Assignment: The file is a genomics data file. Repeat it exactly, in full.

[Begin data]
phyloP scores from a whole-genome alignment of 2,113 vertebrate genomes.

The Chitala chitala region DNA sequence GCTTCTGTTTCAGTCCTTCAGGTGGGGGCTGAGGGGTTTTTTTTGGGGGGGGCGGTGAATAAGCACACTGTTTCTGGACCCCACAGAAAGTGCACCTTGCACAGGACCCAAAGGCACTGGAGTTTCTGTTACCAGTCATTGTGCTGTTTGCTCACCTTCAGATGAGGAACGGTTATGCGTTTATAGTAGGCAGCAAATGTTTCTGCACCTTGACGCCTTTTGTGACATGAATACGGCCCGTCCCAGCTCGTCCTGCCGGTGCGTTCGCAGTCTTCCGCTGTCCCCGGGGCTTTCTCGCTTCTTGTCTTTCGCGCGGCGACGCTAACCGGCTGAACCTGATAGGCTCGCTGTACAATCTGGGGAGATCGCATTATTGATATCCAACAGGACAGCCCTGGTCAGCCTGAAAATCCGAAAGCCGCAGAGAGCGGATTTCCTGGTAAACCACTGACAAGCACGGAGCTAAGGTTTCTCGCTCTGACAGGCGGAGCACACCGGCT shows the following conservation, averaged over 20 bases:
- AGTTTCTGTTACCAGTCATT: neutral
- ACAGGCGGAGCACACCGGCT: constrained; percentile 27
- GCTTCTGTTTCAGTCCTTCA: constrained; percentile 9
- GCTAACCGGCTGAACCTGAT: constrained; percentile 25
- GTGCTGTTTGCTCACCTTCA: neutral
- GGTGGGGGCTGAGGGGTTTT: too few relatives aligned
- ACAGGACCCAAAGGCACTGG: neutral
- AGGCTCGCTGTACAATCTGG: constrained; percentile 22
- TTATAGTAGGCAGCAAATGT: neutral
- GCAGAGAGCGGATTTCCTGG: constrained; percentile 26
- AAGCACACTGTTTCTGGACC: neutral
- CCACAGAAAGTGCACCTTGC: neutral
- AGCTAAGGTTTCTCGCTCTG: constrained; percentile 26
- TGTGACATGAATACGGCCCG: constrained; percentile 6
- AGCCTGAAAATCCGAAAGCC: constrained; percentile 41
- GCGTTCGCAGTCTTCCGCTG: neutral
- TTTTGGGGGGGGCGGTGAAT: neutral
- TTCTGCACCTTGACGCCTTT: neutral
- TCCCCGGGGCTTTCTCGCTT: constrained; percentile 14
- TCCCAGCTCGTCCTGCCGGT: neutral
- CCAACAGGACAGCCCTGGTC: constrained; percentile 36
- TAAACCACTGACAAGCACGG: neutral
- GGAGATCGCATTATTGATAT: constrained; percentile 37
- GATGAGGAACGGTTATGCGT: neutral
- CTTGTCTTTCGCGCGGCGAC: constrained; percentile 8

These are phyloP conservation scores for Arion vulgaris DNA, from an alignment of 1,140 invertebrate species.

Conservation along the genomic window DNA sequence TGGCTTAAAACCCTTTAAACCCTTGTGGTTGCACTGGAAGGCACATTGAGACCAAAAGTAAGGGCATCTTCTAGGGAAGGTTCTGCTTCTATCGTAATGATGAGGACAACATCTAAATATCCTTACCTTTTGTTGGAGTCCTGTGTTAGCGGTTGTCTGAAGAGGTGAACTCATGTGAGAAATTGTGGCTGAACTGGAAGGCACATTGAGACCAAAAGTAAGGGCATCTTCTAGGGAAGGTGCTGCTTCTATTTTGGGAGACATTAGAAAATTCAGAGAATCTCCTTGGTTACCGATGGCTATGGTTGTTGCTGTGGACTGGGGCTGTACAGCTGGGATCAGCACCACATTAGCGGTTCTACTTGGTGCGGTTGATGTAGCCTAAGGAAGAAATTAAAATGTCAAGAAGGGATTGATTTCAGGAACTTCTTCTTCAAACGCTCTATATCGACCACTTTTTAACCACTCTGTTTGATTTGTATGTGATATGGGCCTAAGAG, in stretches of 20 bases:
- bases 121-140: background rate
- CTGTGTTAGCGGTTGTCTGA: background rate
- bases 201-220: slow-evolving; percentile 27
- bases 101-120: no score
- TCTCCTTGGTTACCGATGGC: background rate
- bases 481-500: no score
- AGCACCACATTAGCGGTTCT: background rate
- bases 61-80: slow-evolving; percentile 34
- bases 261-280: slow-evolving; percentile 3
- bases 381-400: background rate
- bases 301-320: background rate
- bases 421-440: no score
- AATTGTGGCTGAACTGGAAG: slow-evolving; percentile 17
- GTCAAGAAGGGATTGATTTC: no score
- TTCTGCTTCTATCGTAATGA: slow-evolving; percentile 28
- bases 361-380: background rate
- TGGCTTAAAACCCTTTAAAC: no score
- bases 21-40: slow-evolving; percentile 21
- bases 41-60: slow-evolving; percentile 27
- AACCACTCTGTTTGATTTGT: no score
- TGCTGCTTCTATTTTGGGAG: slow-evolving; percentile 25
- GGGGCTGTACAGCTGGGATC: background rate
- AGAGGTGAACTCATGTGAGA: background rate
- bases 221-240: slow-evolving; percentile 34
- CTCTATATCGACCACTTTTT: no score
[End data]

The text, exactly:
phyloP scores from a whole-genome alignment of 2,113 vertebrate genomes.

The Chitala chitala region DNA sequence GCTTCTGTTTCAGTCCTTCAGGTGGGGGCTGAGGGGTTTTTTTTGGGGGGGGCGGTGAATAAGCACACTGTTTCTGGACCCCACAGAAAGTGCACCTTGCACAGGACCCAAAGGCACTGGAGTTTCTGTTACCAGTCATTGTGCTGTTTGCTCACCTTCAGATGAGGAACGGTTATGCGTTTATAGTAGGCAGCAAATGTTTCTGCACCTTGACGCCTTTTGTGACATGAATACGGCCCGTCCCAGCTCGTCCTGCCGGTGCGTTCGCAGTCTTCCGCTGTCCCCGGGGCTTTCTCGCTTCTTGTCTTTCGCGCGGCGACGCTAACCGGCTGAACCTGATAGGCTCGCTGTACAATCTGGGGAGATCGCATTATTGATATCCAACAGGACAGCCCTGGTCAGCCTGAAAATCCGAAAGCCGCAGAGAGCGGATTTCCTGGTAAACCACTGACAAGCACGGAGCTAAGGTTTCTCGCTCTGACAGGCGGAGCACACCGGCT shows the following conservation, averaged over 20 bases:
- AGTTTCTGTTACCAGTCATT: neutral
- ACAGGCGGAGCACACCGGCT: constrained; percentile 27
- GCTTCTGTTTCAGTCCTTCA: constrained; percentile 9
- GCTAACCGGCTGAACCTGAT: constrained; percentile 25
- GTGCTGTTTGCTCACCTTCA: neutral
- GGTGGGGGCTGAGGGGTTTT: too few relatives aligned
- ACAGGACCCAAAGGCACTGG: neutral
- AGGCTCGCTGTACAATCTGG: constrained; percentile 22
- TTATAGTAGGCAGCAAATGT: neutral
- GCAGAGAGCGGATTTCCTGG: constrained; percentile 26
- AAGCACACTGTTTCTGGACC: neutral
- CCACAGAAAGTGCACCTTGC: neutral
- AGCTAAGGTTTCTCGCTCTG: constrained; percentile 26
- TGTGACATGAATACGGCCCG: constrained; percentile 6
- AGCCTGAAAATCCGAAAGCC: constrained; percentile 41
- GCGTTCGCAGTCTTCCGCTG: neutral
- TTTTGGGGGGGGCGGTGAAT: neutral
- TTCTGCACCTTGACGCCTTT: neutral
- TCCCCGGGGCTTTCTCGCTT: constrained; percentile 14
- TCCCAGCTCGTCCTGCCGGT: neutral
- CCAACAGGACAGCCCTGGTC: constrained; percentile 36
- TAAACCACTGACAAGCACGG: neutral
- GGAGATCGCATTATTGATAT: constrained; percentile 37
- GATGAGGAACGGTTATGCGT: neutral
- CTTGTCTTTCGCGCGGCGAC: constrained; percentile 8

These are phyloP conservation scores for Arion vulgaris DNA, from an alignment of 1,140 invertebrate species.

Conservation along the genomic window DNA sequence TGGCTTAAAACCCTTTAAACCCTTGTGGTTGCACTGGAAGGCACATTGAGACCAAAAGTAAGGGCATCTTCTAGGGAAGGTTCTGCTTCTATCGTAATGATGAGGACAACATCTAAATATCCTTACCTTTTGTTGGAGTCCTGTGTTAGCGGTTGTCTGAAGAGGTGAACTCATGTGAGAAATTGTGGCTGAACTGGAAGGCACATTGAGACCAAAAGTAAGGGCATCTTCTAGGGAAGGTGCTGCTTCTATTTTGGGAGACATTAGAAAATTCAGAGAATCTCCTTGGTTACCGATGGCTATGGTTGTTGCTGTGGACTGGGGCTGTACAGCTGGGATCAGCACCACATTAGCGGTTCTACTTGGTGCGGTTGATGTAGCCTAAGGAAGAAATTAAAATGTCAAGAAGGGATTGATTTCAGGAACTTCTTCTTCAAACGCTCTATATCGACCACTTTTTAACCACTCTGTTTGATTTGTATGTGATATGGGCCTAAGAG, in stretches of 20 bases:
- bases 121-140: background rate
- CTGTGTTAGCGGTTGTCTGA: background rate
- bases 201-220: slow-evolving; percentile 27
- bases 101-120: no score
- TCTCCTTGGTTACCGATGGC: background rate
- bases 481-500: no score
- AGCACCACATTAGCGGTTCT: background rate
- bases 61-80: slow-evolving; percentile 34
- bases 261-280: slow-evolving; percentile 3
- bases 381-400: background rate
- bases 301-320: background rate
- bases 421-440: no score
- AATTGTGGCTGAACTGGAAG: slow-evolving; percentile 17
- GTCAAGAAGGGATTGATTTC: no score
- TTCTGCTTCTATCGTAATGA: slow-evolving; percentile 28
- bases 361-380: background rate
- TGGCTTAAAACCCTTTAAAC: no score
- bases 21-40: slow-evolving; percentile 21
- bases 41-60: slow-evolving; percentile 27
- AACCACTCTGTTTGATTTGT: no score
- TGCTGCTTCTATTTTGGGAG: slow-evolving; percentile 25
- GGGGCTGTACAGCTGGGATC: background rate
- AGAGGTGAACTCATGTGAGA: background rate
- bases 221-240: slow-evolving; percentile 34
- CTCTATATCGACCACTTTTT: no score